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**Probability of Compound Events**

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**Review of Simple Probability**

The probability of a simple event is a ratio of the number of favorable outcomes for the event to the total number of possible outcomes of the event. The probability of an event a can be expressed as:

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**Find Outcomes of simple events**

For Simple Events – count the outcomes Examples: One Die- 6 outcomes One coin- 2 outcomes One deck of cards- 52 outcomes One fair number cube- 6 outcomes

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**Finding Outcomes of more than one event**

The total outcomes of each event are found by using a tree diagram or by using the fundamental counting principle. Example: At football games, a student concession stand sells sandwiches on either wheat or rye bread. The sandwiches come with salami, turkey, or ham, and either chips, a brownie, or fruit. Use a tree diagram to determine the number of possible sandwich combinations.

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**Tree diagram with sample space**

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**Answer Using the fundamental counting principle bread x meat x side**

2 x x 3 = 18 outcomes

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**More on the fundamental counting principle**

Sometimes the number of outcomes changes after each event depending upon the situation Example: There are 8 students in the Algebra Club at Central High School. The students want to stand in a line for their yearbook picture. How many different ways could the 8 students stand for their picture?

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**Counting principle cont’**

The number of ways to arrange the students can be found by multiplying the number of choices for each position. There are eight people from which to choose for the first position. After choosing a person for the first position, there are seven people left from which to choose for the second position.

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**Counting Principle There are now six choices for the third position.**

This process continues until there is only one choice left for the last position. Let n represent the number of arrangements. Answer: There are 40,320 different ways they could stand.

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**Probability of Compound Events**

A compound event consists of two or more simple events. Examples: rolling a die and tossing a penny spinning a spinner and drawing a card tossing two dice tossing two coins

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Compound Events When the outcome of one event does not affect the outcome of a second event, these are called independent events. The probability of two independent events is found by multiplying the probability of the first event by the probability of the second event.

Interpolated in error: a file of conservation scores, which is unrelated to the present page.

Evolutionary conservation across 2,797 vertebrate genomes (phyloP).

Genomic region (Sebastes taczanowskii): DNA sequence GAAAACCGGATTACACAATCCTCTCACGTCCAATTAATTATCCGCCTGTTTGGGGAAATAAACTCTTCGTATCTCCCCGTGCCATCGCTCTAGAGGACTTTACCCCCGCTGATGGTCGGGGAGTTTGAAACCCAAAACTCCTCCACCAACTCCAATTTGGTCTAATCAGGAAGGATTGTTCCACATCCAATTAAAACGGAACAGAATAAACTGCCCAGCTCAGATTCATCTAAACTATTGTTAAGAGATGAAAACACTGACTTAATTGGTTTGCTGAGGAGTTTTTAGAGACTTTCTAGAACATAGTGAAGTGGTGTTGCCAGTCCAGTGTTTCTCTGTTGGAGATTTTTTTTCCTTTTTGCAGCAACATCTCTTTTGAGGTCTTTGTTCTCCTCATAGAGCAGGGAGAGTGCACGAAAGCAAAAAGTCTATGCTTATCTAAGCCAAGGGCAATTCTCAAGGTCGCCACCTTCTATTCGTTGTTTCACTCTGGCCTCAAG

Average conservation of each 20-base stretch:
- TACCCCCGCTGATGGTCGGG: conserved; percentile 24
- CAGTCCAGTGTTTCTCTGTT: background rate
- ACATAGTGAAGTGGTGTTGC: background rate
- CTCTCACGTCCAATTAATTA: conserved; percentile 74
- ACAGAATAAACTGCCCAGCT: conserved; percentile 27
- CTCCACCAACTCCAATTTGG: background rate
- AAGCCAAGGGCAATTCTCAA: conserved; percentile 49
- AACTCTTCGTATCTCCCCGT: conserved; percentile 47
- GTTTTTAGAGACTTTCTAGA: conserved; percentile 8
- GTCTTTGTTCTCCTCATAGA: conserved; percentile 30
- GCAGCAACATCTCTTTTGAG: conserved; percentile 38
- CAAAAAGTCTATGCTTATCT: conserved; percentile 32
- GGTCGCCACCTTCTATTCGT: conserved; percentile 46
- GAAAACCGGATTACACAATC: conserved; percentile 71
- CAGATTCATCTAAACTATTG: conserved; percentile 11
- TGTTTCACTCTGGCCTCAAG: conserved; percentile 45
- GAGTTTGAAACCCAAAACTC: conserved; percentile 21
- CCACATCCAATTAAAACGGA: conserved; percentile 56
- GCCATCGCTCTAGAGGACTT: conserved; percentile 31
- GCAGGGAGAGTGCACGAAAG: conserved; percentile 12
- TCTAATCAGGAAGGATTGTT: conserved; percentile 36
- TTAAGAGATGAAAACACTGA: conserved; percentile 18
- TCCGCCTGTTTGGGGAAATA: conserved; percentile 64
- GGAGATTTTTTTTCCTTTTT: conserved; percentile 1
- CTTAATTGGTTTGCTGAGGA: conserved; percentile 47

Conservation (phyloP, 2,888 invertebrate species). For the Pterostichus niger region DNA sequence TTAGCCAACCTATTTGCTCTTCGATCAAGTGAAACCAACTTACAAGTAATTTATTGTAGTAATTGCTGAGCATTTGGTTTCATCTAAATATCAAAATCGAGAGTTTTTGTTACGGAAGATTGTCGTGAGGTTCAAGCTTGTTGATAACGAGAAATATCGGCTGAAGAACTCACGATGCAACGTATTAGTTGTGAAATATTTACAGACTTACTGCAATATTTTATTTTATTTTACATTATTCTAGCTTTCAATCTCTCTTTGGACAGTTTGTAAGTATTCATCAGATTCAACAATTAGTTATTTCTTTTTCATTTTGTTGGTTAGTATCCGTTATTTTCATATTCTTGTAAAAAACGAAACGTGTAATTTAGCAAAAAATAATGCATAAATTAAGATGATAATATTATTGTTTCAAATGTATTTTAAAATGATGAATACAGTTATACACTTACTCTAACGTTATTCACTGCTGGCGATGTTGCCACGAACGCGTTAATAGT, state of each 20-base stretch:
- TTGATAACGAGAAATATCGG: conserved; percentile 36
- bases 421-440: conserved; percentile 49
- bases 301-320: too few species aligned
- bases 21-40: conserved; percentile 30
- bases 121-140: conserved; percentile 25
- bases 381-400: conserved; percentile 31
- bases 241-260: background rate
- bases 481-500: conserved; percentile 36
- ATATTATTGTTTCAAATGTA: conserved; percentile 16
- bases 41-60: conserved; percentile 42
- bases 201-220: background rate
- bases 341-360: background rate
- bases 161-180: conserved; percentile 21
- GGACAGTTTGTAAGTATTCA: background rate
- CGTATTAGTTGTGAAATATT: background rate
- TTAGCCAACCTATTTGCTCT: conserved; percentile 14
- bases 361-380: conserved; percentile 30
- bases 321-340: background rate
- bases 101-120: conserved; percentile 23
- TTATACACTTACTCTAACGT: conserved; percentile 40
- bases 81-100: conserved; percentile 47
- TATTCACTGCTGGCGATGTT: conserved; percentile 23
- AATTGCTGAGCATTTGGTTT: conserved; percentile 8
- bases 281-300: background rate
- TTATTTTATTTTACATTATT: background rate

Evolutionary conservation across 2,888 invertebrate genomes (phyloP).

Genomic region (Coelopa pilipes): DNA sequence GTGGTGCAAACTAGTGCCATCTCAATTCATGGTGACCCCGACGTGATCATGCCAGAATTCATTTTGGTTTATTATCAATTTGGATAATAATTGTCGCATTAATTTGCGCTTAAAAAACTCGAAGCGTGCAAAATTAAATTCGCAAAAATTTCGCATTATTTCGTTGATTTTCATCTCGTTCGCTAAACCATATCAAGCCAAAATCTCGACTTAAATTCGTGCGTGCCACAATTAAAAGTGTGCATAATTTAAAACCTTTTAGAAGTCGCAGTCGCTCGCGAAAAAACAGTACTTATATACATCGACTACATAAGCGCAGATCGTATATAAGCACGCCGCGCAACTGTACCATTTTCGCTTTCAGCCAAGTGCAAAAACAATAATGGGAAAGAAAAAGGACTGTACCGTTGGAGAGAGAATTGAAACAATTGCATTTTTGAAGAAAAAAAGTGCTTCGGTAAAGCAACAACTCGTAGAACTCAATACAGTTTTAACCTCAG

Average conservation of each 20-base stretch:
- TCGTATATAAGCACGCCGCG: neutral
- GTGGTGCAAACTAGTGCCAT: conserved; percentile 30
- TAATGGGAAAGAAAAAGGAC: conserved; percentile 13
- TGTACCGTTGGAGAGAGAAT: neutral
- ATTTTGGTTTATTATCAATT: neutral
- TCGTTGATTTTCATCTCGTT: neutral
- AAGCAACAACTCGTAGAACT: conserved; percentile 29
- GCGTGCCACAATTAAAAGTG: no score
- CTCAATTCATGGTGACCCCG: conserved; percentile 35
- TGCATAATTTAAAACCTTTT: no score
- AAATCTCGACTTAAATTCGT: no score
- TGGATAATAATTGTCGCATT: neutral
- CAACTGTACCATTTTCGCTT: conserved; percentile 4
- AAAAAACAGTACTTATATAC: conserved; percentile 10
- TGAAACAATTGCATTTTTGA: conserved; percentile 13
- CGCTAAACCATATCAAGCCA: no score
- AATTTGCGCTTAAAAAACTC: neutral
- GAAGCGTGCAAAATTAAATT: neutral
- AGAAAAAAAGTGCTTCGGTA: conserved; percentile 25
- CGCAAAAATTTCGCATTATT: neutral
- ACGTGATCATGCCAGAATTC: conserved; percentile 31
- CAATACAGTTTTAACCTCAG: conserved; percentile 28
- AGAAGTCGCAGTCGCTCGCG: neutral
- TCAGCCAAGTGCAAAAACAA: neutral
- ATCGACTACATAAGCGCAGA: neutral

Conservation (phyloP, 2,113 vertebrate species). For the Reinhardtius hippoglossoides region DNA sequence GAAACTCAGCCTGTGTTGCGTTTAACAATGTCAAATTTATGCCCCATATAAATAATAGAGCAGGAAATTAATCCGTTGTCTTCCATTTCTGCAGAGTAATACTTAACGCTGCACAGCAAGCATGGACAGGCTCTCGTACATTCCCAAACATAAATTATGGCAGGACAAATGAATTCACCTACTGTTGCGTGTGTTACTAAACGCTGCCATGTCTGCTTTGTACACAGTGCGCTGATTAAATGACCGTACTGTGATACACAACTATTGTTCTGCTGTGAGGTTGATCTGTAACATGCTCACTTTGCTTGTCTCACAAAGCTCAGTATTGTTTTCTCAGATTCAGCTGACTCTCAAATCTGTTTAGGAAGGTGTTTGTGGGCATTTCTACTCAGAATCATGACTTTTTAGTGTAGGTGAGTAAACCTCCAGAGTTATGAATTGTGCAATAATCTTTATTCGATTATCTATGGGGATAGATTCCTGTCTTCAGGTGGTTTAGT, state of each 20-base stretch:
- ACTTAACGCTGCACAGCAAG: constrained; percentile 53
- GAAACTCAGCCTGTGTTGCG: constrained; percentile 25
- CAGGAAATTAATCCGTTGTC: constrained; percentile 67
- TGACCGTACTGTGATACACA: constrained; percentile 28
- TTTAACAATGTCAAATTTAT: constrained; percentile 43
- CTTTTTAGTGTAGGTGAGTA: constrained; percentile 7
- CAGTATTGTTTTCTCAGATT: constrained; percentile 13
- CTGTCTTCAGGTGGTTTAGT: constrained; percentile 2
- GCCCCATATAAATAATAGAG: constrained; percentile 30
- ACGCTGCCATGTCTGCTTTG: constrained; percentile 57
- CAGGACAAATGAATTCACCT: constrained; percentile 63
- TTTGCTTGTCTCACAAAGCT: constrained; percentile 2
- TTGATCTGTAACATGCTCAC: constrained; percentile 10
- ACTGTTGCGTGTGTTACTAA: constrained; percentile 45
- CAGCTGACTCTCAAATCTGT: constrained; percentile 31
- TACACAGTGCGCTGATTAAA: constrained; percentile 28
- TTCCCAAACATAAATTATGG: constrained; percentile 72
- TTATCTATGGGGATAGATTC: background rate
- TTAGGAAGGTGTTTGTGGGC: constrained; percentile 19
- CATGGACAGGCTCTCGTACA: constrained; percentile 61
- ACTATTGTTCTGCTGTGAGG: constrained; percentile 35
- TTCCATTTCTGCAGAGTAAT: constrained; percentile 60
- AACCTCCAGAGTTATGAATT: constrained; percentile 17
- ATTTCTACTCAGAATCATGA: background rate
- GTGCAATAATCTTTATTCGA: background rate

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**Compound Event Notations**

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Compound Probability P(roll even #, spin odd) =

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**Probability of Compound events**

P(jack, tails)

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Compound Events Events that cannot occur at the same time are called mutually exclusive. Suppose you want to find the probability of rolling a 2 or a 4 on a die. P(2 or 4) Since a die cannot show both a 2 and a 4 at the same time, the events are mutually exclusive.

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**Compound Mutually Exclusive**

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**Mutually Exclusive Example:**

Alfred is going to the Lakeshore Animal Shelter to pick a new pet. Today, the shelter has 8 dogs, 7 cats, and 5 rabbits available for adoption. If Alfred randomly picks an animal to adopt, what is the probability that the animal would be a cat or a dog?

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**Since a pet cannot be both a dog and a cat, the events are mutually exclusive.**

Add. The probability of randomly picking a cat or a dog is

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Example Two: The French Club has 16 seniors, 12 juniors, 15 sophomores, and 21 freshmen as members. What is the probability that a member chosen at random is a junior or a senior?

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**Compound Probability Mutually inclusive**

The P(king or diamond) (there is a king of diamonds that can only be counted once) This is called mutually inclusive.

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**Practice 1. P(heads, hearts) = 2. P(tails, 4 or 5) =**

3. P(H or T, face card) =

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**Practice 1. P(roll even #, spin odd) = 2. P(roll a 2 or 3, spin a 7) =**

3. P(roll a 7, spin an even #) =

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Assignment Complete the worksheet

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